FIG. 2 is an enlarged sectional side view taken generally along line II--II of FIG. 1;

FIG. 3 is an enlarged sectional downward view taken generally along line III--III of FIG. 1; and

FIG. 4 is a perspective view of the cover portion of the present invention shown removed from the refrigerator.

DESCRIPTION OF THE PREFERRED EMBODIMENT

Referring now to the drawings wherein like reference numerals designate similar or corresponding parts shown in the various views, a side-by-side refrigerator 10 includes a freezing compartment 12 and a fresh food compartment 14 separated by a vertical partition 16. Thermal insulation material 18 fills both the space between the inner liner 20 and the outer case 22 and the space between the left and right walls 24 and 26 of the partition 16.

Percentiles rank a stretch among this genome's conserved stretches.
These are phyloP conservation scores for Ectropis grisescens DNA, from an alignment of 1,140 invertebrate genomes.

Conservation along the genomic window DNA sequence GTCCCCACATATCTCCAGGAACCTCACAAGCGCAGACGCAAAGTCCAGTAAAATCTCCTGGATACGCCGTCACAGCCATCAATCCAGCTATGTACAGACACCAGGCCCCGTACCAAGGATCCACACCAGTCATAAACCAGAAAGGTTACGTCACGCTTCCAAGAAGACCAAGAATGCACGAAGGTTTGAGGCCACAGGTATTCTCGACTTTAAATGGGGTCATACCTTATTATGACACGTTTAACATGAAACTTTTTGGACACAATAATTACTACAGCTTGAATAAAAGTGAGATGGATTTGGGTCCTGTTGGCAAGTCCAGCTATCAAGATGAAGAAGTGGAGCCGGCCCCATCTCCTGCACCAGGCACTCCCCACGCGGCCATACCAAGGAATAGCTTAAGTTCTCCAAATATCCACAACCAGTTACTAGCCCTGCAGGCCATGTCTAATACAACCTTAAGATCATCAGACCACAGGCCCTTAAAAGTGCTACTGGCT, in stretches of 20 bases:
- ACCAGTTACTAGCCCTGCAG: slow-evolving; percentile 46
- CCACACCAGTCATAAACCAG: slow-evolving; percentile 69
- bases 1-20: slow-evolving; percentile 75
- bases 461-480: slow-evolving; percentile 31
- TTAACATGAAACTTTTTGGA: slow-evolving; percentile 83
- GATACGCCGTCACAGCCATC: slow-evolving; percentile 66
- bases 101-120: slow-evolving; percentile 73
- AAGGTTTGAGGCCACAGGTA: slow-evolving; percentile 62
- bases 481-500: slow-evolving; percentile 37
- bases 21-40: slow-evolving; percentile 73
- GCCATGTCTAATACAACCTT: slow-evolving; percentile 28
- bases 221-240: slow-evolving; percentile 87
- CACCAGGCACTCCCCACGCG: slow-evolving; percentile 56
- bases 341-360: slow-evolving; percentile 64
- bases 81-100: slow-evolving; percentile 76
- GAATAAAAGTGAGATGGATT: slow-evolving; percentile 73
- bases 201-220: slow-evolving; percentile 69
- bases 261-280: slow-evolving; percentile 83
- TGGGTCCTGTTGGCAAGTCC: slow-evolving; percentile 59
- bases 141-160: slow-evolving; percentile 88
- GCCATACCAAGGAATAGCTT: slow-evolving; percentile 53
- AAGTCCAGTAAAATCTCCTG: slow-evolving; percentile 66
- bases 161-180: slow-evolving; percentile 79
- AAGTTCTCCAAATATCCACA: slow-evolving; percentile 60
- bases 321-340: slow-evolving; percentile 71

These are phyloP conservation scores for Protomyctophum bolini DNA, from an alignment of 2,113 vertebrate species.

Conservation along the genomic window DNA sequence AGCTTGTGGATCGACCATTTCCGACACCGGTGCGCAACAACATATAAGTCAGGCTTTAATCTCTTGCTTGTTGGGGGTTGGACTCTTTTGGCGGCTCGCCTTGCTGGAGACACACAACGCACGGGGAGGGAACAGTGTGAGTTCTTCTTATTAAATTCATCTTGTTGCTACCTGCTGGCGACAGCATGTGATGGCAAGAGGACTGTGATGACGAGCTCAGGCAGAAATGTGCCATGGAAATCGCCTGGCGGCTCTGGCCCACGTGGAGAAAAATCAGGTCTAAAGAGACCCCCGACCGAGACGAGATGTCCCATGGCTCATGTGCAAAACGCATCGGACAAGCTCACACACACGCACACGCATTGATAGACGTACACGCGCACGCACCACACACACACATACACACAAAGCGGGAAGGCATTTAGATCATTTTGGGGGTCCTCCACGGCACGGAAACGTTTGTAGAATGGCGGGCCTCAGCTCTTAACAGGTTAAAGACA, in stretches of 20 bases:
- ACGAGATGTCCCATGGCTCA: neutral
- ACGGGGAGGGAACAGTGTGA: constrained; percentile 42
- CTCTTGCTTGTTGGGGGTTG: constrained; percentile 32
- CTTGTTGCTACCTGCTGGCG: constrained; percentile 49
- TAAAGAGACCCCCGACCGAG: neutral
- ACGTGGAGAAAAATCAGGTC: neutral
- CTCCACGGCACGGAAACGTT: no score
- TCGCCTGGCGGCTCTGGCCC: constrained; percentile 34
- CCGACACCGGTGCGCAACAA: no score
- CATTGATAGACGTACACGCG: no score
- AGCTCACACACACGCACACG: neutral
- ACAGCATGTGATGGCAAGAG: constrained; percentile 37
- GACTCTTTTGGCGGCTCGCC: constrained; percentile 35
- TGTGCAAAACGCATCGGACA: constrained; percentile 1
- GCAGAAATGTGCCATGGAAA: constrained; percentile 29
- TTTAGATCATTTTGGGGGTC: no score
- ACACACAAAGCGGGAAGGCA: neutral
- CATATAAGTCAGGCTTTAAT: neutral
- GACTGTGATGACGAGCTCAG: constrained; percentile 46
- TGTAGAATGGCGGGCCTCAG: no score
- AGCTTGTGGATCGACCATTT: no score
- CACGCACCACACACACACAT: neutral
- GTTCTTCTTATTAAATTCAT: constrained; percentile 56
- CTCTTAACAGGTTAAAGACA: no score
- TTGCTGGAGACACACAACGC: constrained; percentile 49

The refrigerator 10 includes a cooling evaporator 28 connected in a conventional closed refrigerant circuit refrigeration system. The evaporator 28 is disposed within an evaporator air channel 30 defined by the rear portion 32 of the inner liner 20 and an evaporator air channel cover 34. The evaporator air channel 30 extends generally vertically along the rear wall 32 of the freezer compartment 12 and has an air outlet, generally designated at 36, near the top thereof. In order to cool the compartments 12 and 14, a means in the form of a fan 38 driven by an electric motor 40 is included for forcing circulation of air over the evaporator 28 and through the air channel 30. The fan 38 is positioned within a shroud 42 which forms a part of the evaporator air channel outlet 36 to direct cool evaporator air generally forward. While the illustrated fan 38 is located at the top of the evaporator air channel 30 and draws air through the evaporator 28, it will be apparent that the fan 38 itself may be disposed in any convenient location to force airflow through the evaporator air channel 30. In any event, the evaporator air channel outlet will still be near the top.